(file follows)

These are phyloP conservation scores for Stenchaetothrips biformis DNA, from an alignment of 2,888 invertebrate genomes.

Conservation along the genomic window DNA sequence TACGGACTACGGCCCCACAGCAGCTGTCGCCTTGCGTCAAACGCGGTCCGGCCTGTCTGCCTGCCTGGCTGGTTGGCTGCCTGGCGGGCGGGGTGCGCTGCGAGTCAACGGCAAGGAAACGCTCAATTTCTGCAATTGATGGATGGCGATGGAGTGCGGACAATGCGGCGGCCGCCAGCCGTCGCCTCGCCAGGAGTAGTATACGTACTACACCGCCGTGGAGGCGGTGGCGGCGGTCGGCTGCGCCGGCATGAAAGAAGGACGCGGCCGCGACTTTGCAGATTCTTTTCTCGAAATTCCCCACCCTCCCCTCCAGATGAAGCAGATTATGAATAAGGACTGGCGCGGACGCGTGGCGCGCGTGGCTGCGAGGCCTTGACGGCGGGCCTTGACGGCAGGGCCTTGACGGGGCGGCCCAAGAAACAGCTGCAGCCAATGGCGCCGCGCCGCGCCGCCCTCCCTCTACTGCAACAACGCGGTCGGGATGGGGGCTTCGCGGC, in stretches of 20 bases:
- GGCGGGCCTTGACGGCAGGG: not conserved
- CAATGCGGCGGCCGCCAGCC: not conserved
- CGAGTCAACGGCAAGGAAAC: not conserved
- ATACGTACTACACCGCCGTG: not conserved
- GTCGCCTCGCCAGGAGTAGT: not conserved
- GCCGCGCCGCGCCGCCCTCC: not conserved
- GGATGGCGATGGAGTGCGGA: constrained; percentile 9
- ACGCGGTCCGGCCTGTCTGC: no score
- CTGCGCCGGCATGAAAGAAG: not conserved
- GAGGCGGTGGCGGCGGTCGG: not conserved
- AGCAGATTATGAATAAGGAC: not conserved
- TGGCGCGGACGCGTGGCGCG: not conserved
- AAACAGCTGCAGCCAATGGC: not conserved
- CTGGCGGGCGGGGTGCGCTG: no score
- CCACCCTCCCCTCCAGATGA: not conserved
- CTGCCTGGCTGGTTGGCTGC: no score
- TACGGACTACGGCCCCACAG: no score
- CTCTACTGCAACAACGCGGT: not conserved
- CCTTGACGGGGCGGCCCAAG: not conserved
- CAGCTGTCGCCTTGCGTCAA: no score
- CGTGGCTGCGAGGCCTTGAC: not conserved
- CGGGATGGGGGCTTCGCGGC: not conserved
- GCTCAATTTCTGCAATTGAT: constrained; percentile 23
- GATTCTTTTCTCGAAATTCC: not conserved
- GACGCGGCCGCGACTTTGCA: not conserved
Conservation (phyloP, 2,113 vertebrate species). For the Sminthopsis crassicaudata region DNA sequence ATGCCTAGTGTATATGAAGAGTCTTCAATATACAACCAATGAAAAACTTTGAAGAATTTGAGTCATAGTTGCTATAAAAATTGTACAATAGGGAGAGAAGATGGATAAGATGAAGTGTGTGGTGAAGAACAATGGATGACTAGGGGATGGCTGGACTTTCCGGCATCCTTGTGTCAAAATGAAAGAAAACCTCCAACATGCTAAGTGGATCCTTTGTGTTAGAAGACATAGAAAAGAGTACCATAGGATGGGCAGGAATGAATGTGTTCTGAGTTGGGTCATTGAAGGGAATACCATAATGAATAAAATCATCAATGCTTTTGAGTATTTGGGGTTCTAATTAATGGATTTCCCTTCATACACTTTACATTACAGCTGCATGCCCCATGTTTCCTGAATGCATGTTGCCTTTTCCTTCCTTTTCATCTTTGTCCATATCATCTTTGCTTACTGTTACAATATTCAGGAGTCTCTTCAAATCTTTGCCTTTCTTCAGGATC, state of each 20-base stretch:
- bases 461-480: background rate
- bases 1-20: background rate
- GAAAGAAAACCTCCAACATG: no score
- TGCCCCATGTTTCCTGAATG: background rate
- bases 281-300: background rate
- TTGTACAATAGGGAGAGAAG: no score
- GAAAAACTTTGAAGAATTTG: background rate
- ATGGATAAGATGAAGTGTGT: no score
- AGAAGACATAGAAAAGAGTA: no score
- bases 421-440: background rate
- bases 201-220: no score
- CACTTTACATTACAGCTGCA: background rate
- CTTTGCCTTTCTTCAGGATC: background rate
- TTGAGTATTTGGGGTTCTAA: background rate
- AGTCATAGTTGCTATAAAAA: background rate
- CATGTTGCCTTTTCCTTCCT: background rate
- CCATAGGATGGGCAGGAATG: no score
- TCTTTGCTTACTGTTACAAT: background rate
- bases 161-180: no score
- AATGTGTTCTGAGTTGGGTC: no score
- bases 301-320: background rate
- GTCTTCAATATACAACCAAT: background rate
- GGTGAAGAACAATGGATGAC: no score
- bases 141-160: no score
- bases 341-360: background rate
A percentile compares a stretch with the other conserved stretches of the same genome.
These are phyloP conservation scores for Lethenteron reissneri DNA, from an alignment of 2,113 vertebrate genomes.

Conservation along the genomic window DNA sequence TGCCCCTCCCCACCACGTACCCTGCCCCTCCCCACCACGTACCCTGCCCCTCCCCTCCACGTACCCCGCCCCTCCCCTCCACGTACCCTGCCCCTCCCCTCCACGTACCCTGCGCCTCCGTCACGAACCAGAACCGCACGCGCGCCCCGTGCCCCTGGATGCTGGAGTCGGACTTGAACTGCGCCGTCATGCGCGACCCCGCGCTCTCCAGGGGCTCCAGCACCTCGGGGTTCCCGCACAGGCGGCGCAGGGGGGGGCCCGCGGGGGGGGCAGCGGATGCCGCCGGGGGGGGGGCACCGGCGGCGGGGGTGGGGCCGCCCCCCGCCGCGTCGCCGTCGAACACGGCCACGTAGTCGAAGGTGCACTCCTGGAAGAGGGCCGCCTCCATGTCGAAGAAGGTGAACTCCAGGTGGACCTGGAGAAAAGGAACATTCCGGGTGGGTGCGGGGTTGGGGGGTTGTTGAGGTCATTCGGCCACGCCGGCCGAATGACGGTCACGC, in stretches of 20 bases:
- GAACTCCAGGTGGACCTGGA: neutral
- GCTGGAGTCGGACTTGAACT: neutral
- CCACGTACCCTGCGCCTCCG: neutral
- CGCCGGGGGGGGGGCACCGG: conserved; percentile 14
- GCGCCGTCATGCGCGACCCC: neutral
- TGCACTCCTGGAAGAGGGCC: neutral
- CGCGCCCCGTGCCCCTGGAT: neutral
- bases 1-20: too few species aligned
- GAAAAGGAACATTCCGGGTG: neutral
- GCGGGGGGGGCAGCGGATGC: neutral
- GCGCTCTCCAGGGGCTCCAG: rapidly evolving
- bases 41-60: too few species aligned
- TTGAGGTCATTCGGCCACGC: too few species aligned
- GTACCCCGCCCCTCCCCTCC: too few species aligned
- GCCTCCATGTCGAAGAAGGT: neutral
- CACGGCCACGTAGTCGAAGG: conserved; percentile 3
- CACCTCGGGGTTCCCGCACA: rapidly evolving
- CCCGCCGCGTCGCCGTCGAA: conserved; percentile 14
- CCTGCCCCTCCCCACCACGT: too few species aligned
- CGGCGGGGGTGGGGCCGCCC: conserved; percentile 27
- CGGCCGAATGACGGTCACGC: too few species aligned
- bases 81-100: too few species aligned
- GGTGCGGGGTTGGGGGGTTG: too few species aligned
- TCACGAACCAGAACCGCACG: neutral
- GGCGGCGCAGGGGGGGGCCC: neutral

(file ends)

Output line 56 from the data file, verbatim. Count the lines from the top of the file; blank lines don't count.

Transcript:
Conservation along the genomic window DNA sequence TGCCCCTCCCCACCACGTACCCTGCCCCTCCCCACCACGTACCCTGCCCCTCCCCTCCACGTACCCCGCCCCTCCCCTCCACGTACCCTGCCCCTCCCCTCCACGTACCCTGCGCCTCCGTCACGAACCAGAACCGCACGCGCGCCCCGTGCCCCTGGATGCTGGAGTCGGACTTGAACTGCGCCGTCATGCGCGACCCCGCGCTCTCCAGGGGCTCCAGCACCTCGGGGTTCCCGCACAGGCGGCGCAGGGGGGGGCCCGCGGGGGGGGCAGCGGATGCCGCCGGGGGGGGGGCACCGGCGGCGGGGGTGGGGCCGCCCCCCGCCGCGTCGCCGTCGAACACGGCCACGTAGTCGAAGGTGCACTCCTGGAAGAGGGCCGCCTCCATGTCGAAGAAGGTGAACTCCAGGTGGACCTGGAGAAAAGGAACATTCCGGGTGGGTGCGGGGTTGGGGGGTTGTTGAGGTCATTCGGCCACGCCGGCCGAATGACGGTCACGC, in stretches of 20 bases: